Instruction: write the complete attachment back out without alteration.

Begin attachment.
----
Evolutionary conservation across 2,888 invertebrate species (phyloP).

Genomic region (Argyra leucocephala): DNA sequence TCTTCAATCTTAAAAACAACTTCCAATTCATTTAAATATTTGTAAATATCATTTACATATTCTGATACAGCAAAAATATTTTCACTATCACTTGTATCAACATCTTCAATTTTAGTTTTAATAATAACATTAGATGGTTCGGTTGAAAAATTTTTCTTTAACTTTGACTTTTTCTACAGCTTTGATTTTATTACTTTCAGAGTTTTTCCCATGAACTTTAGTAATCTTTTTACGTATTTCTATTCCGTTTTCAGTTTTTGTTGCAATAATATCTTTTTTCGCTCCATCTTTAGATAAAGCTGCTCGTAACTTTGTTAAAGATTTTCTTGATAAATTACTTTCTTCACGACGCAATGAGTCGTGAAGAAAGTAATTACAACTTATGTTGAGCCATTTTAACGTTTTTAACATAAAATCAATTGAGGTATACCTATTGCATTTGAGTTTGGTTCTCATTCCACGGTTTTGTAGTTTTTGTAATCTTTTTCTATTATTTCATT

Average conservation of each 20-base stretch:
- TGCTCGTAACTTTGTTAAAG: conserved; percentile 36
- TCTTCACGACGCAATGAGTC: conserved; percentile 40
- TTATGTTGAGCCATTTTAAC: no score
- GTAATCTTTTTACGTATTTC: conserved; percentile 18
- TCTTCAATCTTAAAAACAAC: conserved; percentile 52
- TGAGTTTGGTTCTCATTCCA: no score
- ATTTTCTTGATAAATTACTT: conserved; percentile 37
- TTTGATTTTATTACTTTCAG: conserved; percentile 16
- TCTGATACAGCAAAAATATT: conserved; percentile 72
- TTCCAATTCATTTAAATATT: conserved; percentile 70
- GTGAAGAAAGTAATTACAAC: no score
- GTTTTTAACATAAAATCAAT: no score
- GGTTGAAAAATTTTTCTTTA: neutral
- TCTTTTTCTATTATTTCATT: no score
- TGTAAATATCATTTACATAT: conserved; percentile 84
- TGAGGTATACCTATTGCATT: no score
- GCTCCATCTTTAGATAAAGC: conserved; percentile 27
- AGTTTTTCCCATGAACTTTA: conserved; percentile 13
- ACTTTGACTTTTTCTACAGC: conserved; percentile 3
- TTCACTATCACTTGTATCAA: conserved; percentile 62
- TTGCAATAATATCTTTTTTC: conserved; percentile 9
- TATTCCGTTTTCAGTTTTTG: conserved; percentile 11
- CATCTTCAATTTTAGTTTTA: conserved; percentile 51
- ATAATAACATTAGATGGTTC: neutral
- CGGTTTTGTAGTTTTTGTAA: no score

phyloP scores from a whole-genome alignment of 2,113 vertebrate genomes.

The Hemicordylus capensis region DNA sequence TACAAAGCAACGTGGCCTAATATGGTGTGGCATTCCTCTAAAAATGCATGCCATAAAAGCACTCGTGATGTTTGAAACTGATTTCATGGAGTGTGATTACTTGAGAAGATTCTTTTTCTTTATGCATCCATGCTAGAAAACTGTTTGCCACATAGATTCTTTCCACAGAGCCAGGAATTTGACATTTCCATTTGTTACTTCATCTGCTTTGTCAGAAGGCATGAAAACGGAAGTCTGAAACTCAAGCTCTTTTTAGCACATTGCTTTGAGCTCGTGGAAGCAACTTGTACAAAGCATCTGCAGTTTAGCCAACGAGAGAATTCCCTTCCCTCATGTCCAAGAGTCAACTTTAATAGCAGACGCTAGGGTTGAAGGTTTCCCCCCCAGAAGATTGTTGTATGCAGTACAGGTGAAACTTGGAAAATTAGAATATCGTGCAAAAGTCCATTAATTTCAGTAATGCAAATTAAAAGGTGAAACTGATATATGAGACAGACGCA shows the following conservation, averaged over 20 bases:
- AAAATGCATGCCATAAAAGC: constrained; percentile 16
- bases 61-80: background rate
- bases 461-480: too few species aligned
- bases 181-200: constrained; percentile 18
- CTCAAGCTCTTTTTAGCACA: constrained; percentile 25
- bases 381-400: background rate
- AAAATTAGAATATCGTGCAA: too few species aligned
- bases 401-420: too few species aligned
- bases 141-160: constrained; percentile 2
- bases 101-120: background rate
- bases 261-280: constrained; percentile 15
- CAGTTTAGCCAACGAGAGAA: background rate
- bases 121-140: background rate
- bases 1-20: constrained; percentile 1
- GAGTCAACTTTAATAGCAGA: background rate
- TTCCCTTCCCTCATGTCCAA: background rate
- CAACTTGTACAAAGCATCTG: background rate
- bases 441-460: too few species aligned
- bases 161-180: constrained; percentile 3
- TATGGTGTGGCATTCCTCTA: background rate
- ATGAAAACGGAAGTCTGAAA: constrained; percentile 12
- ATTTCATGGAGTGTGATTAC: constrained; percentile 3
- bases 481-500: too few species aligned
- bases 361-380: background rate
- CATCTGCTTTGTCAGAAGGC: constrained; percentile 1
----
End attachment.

Evolutionary conservation across 2,888 invertebrate species (phyloP).

Genomic region (Argyra leucocephala): DNA sequence TCTTCAATCTTAAAAACAACTTCCAATTCATTTAAATATTTGTAAATATCATTTACATATTCTGATACAGCAAAAATATTTTCACTATCACTTGTATCAACATCTTCAATTTTAGTTTTAATAATAACATTAGATGGTTCGGTTGAAAAATTTTTCTTTAACTTTGACTTTTTCTACAGCTTTGATTTTATTACTTTCAGAGTTTTTCCCATGAACTTTAGTAATCTTTTTACGTATTTCTATTCCGTTTTCAGTTTTTGTTGCAATAATATCTTTTTTCGCTCCATCTTTAGATAAAGCTGCTCGTAACTTTGTTAAAGATTTTCTTGATAAATTACTTTCTTCACGACGCAATGAGTCGTGAAGAAAGTAATTACAACTTATGTTGAGCCATTTTAACGTTTTTAACATAAAATCAATTGAGGTATACCTATTGCATTTGAGTTTGGTTCTCATTCCACGGTTTTGTAGTTTTTGTAATCTTTTTCTATTATTTCATT

Average conservation of each 20-base stretch:
- TGCTCGTAACTTTGTTAAAG: conserved; percentile 36
- TCTTCACGACGCAATGAGTC: conserved; percentile 40
- TTATGTTGAGCCATTTTAAC: no score
- GTAATCTTTTTACGTATTTC: conserved; percentile 18
- TCTTCAATCTTAAAAACAAC: conserved; percentile 52
- TGAGTTTGGTTCTCATTCCA: no score
- ATTTTCTTGATAAATTACTT: conserved; percentile 37
- TTTGATTTTATTACTTTCAG: conserved; percentile 16
- TCTGATACAGCAAAAATATT: conserved; percentile 72
- TTCCAATTCATTTAAATATT: conserved; percentile 70
- GTGAAGAAAGTAATTACAAC: no score
- GTTTTTAACATAAAATCAAT: no score
- GGTTGAAAAATTTTTCTTTA: neutral
- TCTTTTTCTATTATTTCATT: no score
- TGTAAATATCATTTACATAT: conserved; percentile 84
- TGAGGTATACCTATTGCATT: no score
- GCTCCATCTTTAGATAAAGC: conserved; percentile 27
- AGTTTTTCCCATGAACTTTA: conserved; percentile 13
- ACTTTGACTTTTTCTACAGC: conserved; percentile 3
- TTCACTATCACTTGTATCAA: conserved; percentile 62
- TTGCAATAATATCTTTTTTC: conserved; percentile 9
- TATTCCGTTTTCAGTTTTTG: conserved; percentile 11
- CATCTTCAATTTTAGTTTTA: conserved; percentile 51
- ATAATAACATTAGATGGTTC: neutral
- CGGTTTTGTAGTTTTTGTAA: no score

phyloP scores from a whole-genome alignment of 2,113 vertebrate genomes.

The Hemicordylus capensis region DNA sequence TACAAAGCAACGTGGCCTAATATGGTGTGGCATTCCTCTAAAAATGCATGCCATAAAAGCACTCGTGATGTTTGAAACTGATTTCATGGAGTGTGATTACTTGAGAAGATTCTTTTTCTTTATGCATCCATGCTAGAAAACTGTTTGCCACATAGATTCTTTCCACAGAGCCAGGAATTTGACATTTCCATTTGTTACTTCATCTGCTTTGTCAGAAGGCATGAAAACGGAAGTCTGAAACTCAAGCTCTTTTTAGCACATTGCTTTGAGCTCGTGGAAGCAACTTGTACAAAGCATCTGCAGTTTAGCCAACGAGAGAATTCCCTTCCCTCATGTCCAAGAGTCAACTTTAATAGCAGACGCTAGGGTTGAAGGTTTCCCCCCCAGAAGATTGTTGTATGCAGTACAGGTGAAACTTGGAAAATTAGAATATCGTGCAAAAGTCCATTAATTTCAGTAATGCAAATTAAAAGGTGAAACTGATATATGAGACAGACGCA shows the following conservation, averaged over 20 bases:
- AAAATGCATGCCATAAAAGC: constrained; percentile 16
- bases 61-80: background rate
- bases 461-480: too few species aligned
- bases 181-200: constrained; percentile 18
- CTCAAGCTCTTTTTAGCACA: constrained; percentile 25
- bases 381-400: background rate
- AAAATTAGAATATCGTGCAA: too few species aligned
- bases 401-420: too few species aligned
- bases 141-160: constrained; percentile 2
- bases 101-120: background rate
- bases 261-280: constrained; percentile 15
- CAGTTTAGCCAACGAGAGAA: background rate
- bases 121-140: background rate
- bases 1-20: constrained; percentile 1
- GAGTCAACTTTAATAGCAGA: background rate
- TTCCCTTCCCTCATGTCCAA: background rate
- CAACTTGTACAAAGCATCTG: background rate
- bases 441-460: too few species aligned
- bases 161-180: constrained; percentile 3
- TATGGTGTGGCATTCCTCTA: background rate
- ATGAAAACGGAAGTCTGAAA: constrained; percentile 12
- ATTTCATGGAGTGTGATTAC: constrained; percentile 3
- bases 481-500: too few species aligned
- bases 361-380: background rate
- CATCTGCTTTGTCAGAAGGC: constrained; percentile 1